One of the most valuable gifts you can give to your loved ones – and to yourself – is a well-drafted and comprehensive estate plan. Not only will it ensure that your wishes are honored regarding your assets after you are gone, but it can also protect you and your family while you are still here. To help make sure you have a successful estate plan in place, an Indianapolis estate planning attorney at Frank & Kraft explains four estate planning mistakes you can avoid making.
Failing to Include Incapacity Planning
When you think about the need for estate planning you likely think in terms of planning for your eventual death. While your estate plan certainly should do that, a comprehensive estate plan will also plan for the possibility of your own incapacity. Moreover, incapacity is not limited to old age. You stand a one in five chance of suffering a period of disability lasting five months or more prior to reaching retirement age. If you do suffer a period of incapacity, who will make personal and healthcare decisions for you? Who will take over control of your assets and finances? Absent an incapacity plan a judge may be the one answering those questions – and you may not like the answers.
Not Starting Soon Enough
One of the biggest misconceptions when it comes to the need for estate planning is the idea that you need to reach a certain point in your life or you need to achieve a certain material success before the need for an estate plan really kicks in. While it is true that as your family and your estate grow, you will need to build on your basic estate plan to accommodate that growth, every adult should have at least a basic estate plan in place. A basic plan, usually consisting of a Last Will and Testament and one or two other estate planning documents, prevents you from leaving behind an intestate estate should something happen to you. It also allows you to decide who will oversee the probate of your estate and provides you with the only official opportunity you have to let a judge know who you would want to be the guardian for your minor children if one is ever needed. Don’t put off creating your estate plan.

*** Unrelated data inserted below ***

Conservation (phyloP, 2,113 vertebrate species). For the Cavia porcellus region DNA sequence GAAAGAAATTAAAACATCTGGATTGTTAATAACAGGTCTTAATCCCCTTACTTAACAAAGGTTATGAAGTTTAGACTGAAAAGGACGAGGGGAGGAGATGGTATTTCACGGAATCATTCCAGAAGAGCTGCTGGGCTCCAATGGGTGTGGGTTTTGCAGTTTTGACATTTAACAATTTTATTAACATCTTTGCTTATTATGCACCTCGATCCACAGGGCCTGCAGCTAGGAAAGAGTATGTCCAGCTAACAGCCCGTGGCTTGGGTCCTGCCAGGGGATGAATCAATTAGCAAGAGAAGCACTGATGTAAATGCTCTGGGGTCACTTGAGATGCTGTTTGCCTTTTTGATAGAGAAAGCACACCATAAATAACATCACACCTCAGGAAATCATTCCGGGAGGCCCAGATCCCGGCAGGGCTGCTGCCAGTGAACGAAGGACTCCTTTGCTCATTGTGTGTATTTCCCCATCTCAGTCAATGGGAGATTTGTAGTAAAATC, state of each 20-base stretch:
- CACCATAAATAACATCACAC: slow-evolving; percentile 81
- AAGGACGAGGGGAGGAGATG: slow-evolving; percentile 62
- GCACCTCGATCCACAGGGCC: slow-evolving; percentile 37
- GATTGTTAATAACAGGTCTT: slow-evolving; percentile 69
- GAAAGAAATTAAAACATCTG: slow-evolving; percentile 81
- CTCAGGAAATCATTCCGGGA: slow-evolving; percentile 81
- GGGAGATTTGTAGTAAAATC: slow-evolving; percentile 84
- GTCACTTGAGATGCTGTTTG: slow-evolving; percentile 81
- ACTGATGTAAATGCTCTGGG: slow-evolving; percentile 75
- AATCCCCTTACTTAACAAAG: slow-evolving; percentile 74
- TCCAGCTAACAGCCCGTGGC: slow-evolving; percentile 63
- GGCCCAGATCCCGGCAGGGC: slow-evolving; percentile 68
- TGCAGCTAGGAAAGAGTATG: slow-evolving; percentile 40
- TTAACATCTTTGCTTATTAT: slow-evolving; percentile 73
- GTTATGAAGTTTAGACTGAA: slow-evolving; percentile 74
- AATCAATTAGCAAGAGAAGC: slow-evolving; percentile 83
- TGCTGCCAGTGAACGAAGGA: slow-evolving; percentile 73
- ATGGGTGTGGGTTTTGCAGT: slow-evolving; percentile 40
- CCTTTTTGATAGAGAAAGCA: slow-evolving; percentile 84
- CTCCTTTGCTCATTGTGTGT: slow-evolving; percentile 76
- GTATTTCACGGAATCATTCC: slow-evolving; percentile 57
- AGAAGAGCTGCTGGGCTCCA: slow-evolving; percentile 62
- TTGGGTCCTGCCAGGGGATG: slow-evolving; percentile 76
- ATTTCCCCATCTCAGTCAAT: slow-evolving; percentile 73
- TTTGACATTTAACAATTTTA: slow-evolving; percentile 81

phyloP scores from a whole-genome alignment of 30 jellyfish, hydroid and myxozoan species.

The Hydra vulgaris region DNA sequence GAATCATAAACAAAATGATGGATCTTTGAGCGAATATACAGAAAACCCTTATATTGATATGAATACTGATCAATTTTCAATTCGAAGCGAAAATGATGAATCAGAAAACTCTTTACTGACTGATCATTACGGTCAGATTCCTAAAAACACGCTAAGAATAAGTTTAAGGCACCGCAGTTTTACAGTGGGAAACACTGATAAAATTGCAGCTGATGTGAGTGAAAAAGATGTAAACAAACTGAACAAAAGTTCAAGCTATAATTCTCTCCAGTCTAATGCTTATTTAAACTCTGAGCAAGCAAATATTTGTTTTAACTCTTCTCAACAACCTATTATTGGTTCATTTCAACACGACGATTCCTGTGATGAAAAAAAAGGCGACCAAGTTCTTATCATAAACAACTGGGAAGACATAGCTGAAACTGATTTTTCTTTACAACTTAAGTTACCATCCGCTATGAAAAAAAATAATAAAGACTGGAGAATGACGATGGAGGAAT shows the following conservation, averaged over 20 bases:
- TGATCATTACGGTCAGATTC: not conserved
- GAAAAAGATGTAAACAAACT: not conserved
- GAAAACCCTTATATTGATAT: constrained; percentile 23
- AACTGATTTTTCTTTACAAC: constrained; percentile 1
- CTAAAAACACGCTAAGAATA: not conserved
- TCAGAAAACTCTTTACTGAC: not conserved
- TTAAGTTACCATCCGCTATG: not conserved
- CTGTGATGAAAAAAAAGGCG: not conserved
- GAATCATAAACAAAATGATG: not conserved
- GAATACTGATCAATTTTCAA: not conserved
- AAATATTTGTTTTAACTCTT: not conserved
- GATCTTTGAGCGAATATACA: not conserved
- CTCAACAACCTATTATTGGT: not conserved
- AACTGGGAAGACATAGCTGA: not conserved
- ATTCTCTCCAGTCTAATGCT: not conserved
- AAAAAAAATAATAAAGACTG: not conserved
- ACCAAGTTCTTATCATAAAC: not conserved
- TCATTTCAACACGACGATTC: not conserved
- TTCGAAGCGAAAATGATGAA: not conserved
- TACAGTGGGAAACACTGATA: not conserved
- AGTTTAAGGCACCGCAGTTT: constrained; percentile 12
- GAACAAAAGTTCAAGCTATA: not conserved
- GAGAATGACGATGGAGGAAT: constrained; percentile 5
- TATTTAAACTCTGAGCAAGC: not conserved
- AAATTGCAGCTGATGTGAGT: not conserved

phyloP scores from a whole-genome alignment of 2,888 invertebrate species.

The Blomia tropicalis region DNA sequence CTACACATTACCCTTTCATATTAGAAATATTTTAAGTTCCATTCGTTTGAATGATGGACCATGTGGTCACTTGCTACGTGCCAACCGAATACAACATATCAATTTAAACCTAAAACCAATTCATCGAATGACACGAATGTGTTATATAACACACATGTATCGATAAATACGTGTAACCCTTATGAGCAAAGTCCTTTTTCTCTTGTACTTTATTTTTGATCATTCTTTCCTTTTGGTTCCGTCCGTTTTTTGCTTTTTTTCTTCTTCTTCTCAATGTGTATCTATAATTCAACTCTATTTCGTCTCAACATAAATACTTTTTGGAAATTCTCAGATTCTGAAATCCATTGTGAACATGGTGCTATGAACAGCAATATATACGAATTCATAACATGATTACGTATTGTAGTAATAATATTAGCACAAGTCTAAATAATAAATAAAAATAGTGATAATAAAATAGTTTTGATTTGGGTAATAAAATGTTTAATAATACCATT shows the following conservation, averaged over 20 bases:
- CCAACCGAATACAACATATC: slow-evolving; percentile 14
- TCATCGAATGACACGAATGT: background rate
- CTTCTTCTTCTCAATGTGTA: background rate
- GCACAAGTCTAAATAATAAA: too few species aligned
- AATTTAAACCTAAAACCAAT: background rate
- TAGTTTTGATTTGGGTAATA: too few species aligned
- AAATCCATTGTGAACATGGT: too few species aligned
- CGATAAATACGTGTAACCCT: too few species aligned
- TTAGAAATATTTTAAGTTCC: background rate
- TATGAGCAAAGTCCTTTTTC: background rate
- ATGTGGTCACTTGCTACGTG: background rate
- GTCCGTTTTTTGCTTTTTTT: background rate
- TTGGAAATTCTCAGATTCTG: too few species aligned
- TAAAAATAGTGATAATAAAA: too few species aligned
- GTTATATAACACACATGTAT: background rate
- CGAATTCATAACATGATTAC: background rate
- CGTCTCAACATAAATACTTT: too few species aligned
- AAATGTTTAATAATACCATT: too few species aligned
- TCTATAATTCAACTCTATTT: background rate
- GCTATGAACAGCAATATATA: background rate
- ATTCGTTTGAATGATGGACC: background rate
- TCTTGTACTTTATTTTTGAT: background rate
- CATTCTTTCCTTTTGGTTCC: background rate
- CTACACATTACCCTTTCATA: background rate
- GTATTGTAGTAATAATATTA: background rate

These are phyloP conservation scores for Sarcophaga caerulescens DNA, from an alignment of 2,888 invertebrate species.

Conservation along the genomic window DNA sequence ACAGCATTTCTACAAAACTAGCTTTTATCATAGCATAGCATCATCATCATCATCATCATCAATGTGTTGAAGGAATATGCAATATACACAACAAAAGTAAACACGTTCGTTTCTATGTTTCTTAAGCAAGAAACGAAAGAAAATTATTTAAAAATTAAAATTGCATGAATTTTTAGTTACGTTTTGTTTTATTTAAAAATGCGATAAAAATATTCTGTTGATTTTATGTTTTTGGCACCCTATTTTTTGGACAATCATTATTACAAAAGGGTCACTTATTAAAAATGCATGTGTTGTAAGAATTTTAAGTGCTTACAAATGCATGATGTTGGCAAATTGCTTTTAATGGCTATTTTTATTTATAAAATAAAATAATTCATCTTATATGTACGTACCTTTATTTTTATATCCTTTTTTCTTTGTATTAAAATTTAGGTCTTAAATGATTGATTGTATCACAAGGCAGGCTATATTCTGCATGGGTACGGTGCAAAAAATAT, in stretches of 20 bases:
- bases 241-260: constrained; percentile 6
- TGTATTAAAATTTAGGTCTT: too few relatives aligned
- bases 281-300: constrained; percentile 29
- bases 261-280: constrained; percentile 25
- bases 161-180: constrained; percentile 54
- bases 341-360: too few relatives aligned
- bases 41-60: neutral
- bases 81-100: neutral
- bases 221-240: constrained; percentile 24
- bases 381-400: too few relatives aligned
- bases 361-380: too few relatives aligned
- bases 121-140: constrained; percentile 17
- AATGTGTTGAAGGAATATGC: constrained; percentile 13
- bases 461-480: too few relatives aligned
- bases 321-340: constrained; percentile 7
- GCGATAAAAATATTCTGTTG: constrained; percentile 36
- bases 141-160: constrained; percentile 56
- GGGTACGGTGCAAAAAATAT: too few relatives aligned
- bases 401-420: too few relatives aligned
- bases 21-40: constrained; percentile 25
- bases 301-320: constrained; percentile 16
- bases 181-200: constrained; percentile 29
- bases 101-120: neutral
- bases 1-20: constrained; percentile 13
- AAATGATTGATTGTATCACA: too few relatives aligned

Forgetting to Update Your Estate Plan
Your estate plan is not something you should create and then forget about if you want a plan that works. Just as your life doesn’t remain static, neither should your estate plan. As you grow and change, so should your plan. During your working years, you should routinely review and revise your estate plan every three to five years. Once you retire you can stretch that to every five to eight years. Certain life events also call for a more immediate revision of your estate plan. Marriage or divorce, for example, should prompt an immediate update to your plan as should things such as retirement, a move to a new state, the birth of a child, or the death of a fiduciary.
Choosing the Wrong Fiduciaries
Throughout your estate plan, you will likely have several opportunities to appoint people to fiduciary positions. The Executor of your estate, the Trustee of a trust, and an Agent in a Power of Attorney are all examples of fiduciary positions. While your initial thought may be to appoint a spouse, friend, or family member to one of these positions based solely on the fact that you trust that person, take some time to think about the duties and responsibilities of the position before making your final choice. Fiduciary positions often require legal and financial knowledge and experience that a spouse/friend/family member doesn’t have, making them a poor choice for the position after careful thought.
Contact an Indianapolis Estate Planning Attorney
For more information, please download our FREE estate planning worksheet. If you have additional questions or concerns about estate planning, contact an experienced Indianapolis estate planning attorney at Frank & Kraft by calling (317) 684-1100 to schedule an appointment.
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